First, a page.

The research has the potential to benefit third and public sector partnerships, existing communities of interest, and the wider public in the local Perth area. We envisage 4 areas of impact.
Impact 1: the research will benefit TayLP by increasing their effectiveness as a third and public sector partnership in delivering one of their key objectives: "to reconnect residents" with the "natural" and "cultural heritage of the area". The research will enhance capacity among staff and volunteers to engage with the local community through the use of creative research practice and future folklore. This will be achieved through involving staff and volunteers in oral histories and education outreach, codesign workshops, coproducing and providing documentation for their annual Heritage Festival, providing legacy materials for use by staff and volunteers. The impact will be measured through feedback from TayLP staff and volunteers throughout the project, and from measuring the level of community engagement with project outputs at the Festival. It is anticipated that this increase in effectiveness will also be realised beyond the 12-month life of the project, as the TayLP partnership work continues until 2018.

Impact 2: the research will benefit the local community, by developing public awareness and enabling a deeper shared understanding among beekeeping and non-beekeeping community members of the significance of beekeeping for local landscape management and environmental sustainability. This will be measured by evaluation of: public responses to the codesigned outputs at the festival; the experience of those involved in the project such as trainee beekeepers, volunteers, school children, or prison inmates. Methods such as questionnaires, personal meaning mapping, brief interviews, will seek to capture changes in understanding, attitudes, and any intended future behaviour of participants and the wider public.

Impact 3 - charitable beekeeping associations directly involved in the project will gain knowledge and experience of working with academic researchers to communicate their work and beekeeping knowledge to future potential beekeepers (including children and young people) and the wider community in new, sustainable, and exciting creative ways. Beyond the 12-month life of the project, the festival documentation, creative outputs, website, experience gained, and other academic outputs will potentially benefit beekeeping associations outside the Perth area, such as Cornwall and the rest of the UK. The symposium also offers a collaborative forum for the dissemination of shared knowledge.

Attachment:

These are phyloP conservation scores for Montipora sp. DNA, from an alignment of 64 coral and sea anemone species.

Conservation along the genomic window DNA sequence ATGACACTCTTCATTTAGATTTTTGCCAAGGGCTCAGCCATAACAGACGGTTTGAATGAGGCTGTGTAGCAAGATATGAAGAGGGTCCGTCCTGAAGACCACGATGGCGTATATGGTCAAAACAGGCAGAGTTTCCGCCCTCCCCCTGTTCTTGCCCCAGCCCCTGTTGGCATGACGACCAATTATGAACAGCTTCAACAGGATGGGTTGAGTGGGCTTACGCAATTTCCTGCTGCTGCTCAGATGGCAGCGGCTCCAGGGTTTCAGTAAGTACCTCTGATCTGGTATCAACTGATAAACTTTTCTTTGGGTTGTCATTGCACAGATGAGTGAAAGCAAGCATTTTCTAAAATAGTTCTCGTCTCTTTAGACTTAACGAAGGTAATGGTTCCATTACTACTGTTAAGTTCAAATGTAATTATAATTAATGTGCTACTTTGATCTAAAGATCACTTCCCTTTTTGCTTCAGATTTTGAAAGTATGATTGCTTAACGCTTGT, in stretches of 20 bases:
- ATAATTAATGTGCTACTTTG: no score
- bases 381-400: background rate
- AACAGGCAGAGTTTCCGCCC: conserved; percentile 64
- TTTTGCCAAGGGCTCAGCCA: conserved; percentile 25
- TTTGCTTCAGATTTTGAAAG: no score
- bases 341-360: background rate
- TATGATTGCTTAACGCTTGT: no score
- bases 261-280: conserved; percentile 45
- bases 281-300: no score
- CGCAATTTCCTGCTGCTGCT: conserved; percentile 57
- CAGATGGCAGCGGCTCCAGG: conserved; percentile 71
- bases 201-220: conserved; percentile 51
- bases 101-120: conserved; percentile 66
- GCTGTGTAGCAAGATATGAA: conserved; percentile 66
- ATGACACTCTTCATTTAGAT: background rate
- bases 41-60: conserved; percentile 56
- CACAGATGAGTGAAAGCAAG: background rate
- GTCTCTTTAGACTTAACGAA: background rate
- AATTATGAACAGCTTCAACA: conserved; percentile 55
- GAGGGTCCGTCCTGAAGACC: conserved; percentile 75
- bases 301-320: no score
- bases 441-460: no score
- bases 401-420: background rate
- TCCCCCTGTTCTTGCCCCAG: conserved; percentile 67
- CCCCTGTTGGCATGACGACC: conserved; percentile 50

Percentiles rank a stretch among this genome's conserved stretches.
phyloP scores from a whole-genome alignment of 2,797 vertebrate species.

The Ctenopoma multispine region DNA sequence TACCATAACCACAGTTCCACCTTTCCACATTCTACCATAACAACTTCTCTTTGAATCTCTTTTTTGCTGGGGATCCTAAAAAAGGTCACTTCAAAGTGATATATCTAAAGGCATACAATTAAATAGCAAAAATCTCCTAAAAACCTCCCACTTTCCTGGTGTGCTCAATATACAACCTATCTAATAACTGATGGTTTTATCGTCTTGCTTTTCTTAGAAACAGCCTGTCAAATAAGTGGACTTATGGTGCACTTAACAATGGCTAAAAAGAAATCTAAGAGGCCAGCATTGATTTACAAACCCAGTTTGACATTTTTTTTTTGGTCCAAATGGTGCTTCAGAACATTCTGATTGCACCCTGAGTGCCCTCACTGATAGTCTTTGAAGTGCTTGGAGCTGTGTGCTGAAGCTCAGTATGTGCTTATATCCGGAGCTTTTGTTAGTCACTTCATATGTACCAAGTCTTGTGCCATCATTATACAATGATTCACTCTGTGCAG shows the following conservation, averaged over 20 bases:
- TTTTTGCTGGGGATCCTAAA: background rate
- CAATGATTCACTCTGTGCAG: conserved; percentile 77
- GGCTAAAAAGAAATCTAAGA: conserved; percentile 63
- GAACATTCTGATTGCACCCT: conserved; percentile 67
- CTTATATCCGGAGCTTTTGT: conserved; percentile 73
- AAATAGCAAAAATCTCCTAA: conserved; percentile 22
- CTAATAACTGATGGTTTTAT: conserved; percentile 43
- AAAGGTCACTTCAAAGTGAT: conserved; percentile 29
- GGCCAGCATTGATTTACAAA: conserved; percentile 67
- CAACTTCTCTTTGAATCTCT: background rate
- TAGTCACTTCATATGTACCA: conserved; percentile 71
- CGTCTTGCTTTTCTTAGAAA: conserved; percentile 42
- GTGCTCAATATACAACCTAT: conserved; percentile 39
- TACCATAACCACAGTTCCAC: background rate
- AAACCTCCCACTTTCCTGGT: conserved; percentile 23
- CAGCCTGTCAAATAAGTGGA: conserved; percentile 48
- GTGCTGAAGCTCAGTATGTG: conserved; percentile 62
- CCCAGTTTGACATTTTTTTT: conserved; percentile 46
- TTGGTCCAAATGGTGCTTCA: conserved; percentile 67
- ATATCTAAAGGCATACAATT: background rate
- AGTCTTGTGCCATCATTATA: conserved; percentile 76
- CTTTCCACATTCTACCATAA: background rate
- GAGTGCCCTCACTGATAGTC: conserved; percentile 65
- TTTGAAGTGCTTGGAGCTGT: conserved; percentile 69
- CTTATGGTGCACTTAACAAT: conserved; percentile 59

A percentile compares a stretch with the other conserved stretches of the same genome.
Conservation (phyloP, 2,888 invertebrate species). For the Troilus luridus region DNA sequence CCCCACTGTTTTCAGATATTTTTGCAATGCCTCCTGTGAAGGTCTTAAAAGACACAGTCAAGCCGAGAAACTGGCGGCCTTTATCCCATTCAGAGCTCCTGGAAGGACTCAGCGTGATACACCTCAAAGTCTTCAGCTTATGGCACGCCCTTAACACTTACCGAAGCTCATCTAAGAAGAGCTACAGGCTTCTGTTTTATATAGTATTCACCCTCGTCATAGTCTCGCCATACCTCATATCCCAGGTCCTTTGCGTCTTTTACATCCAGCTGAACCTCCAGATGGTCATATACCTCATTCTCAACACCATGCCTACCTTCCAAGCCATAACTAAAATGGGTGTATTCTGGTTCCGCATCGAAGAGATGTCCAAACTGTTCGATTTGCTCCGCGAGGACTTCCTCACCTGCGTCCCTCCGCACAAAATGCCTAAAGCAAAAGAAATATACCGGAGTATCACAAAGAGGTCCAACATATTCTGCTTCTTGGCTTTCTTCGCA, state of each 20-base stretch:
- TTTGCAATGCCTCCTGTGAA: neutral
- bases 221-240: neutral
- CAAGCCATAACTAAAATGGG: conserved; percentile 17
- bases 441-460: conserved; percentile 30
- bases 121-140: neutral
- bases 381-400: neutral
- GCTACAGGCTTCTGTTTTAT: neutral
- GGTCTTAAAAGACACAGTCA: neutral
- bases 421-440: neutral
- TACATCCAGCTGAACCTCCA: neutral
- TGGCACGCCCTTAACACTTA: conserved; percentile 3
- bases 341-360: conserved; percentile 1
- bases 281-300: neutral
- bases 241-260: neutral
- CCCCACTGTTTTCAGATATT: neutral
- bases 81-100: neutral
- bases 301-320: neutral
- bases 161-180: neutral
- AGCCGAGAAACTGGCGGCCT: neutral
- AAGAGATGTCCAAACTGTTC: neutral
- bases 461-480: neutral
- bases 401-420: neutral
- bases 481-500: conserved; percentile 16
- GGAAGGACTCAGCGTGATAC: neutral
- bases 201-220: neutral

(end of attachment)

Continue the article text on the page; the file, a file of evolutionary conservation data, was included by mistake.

Impact 4 - the research will provide cultural enrichment for individuals and communities participating in the project, through the codesign workshops, outputs at the TayLP festival, volunteer involvement in oral history recording and/or contributing to the website content, and any work undertaken with inmates at Huntly or in schools. Evidence of cultural enrichment will be captured using simple questionnaires and/or personal meaning maps at the end of events.

Publications


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Related Projects

Project Reference Relationship Related To Start End Award Value
AH/M009319/1 01/04/2015 31/12/2015 £42,997
AH/M009319/2 Transfer AH/M009319/1 01/01/2016 31/10/2016 £8,823
 
Title Augmented Bee Suit 
Description The Augmented Bee Suit was one of the 'Future Folklore' artefacts produced by designer Liz Edwards and the project team, and emerging from our three co-design workshops. It encourages the wearer to think about the communication of knowledge - knowledge accumulated by beekeepers and relayed through the speakers, and knowledge accumulated and communicated by bees as they forage for food. Three Beekeepers' Suits were modified by sewing speakers and an iPhone into the hats. The mobile phones were programmed to play short audio files (recorded during a series of interviews with beekeepers) when the wearers came within 5m of a series of bluetooth beacons. Meanwhile, the wearers' movements were tracked using the phones' GPS functions, mimicking scientific experiments that have recorded bee foraging patterns. 
Type Of Art Artefact (including digital) 
Year Produced 2015